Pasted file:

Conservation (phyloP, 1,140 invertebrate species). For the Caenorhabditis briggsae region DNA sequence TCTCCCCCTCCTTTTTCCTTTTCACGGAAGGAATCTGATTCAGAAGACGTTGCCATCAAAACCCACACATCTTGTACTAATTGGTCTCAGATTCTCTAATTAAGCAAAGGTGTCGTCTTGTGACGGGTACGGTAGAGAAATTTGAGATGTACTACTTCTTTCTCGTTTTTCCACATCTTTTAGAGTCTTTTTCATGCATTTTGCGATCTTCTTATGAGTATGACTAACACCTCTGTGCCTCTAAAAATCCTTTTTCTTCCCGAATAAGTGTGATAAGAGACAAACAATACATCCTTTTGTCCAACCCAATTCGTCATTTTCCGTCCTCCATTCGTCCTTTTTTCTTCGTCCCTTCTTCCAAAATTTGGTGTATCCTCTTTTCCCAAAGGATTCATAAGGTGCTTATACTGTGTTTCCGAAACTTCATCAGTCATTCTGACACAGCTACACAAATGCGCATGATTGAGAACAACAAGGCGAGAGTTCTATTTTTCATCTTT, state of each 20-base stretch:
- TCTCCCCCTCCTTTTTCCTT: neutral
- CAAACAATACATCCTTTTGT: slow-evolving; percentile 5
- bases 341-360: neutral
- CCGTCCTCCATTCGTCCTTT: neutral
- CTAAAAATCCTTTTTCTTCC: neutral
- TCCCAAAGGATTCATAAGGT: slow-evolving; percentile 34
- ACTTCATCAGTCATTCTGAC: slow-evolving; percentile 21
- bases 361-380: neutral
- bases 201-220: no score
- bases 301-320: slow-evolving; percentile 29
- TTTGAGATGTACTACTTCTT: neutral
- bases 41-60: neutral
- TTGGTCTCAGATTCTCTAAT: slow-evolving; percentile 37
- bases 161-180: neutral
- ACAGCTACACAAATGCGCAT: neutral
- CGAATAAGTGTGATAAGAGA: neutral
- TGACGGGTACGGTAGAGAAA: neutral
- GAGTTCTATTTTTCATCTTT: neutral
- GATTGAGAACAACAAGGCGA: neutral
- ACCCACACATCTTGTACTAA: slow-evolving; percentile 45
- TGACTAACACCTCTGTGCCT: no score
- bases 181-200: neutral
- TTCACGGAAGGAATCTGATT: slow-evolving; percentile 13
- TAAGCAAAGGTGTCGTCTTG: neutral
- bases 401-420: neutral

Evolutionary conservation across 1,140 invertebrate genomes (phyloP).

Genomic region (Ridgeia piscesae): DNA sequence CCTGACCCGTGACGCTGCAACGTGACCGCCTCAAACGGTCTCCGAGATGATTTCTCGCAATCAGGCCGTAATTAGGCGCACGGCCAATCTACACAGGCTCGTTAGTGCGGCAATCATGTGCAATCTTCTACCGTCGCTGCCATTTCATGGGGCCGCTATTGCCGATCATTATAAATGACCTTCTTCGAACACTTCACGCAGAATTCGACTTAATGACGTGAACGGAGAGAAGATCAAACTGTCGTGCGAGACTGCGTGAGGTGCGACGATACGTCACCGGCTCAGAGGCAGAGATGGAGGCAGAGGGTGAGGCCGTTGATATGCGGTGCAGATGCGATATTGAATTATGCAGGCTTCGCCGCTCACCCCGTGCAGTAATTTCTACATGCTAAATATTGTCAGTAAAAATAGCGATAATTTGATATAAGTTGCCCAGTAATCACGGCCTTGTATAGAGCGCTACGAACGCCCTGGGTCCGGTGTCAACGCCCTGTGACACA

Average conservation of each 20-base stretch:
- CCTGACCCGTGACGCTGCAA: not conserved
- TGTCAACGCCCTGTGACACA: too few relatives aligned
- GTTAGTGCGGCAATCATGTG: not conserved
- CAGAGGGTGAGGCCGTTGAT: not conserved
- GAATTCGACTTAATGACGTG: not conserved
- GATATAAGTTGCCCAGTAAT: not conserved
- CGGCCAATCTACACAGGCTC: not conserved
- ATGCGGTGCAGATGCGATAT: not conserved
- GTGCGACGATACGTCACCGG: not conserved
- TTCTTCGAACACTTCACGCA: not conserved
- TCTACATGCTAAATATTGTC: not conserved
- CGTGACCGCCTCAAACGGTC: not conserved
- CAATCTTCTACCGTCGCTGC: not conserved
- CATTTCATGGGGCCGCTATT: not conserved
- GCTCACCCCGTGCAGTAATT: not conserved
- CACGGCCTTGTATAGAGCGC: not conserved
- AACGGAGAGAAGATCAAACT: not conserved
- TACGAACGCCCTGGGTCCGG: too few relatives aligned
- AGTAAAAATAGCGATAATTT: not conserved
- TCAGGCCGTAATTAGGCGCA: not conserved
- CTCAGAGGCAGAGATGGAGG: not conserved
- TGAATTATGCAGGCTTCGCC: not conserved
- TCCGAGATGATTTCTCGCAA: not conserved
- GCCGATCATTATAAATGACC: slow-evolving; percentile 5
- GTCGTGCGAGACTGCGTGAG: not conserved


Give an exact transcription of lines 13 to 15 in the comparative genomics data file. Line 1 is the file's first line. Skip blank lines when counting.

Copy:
- bases 41-60: neutral
- TTGGTCTCAGATTCTCTAAT: slow-evolving; percentile 37
- bases 161-180: neutral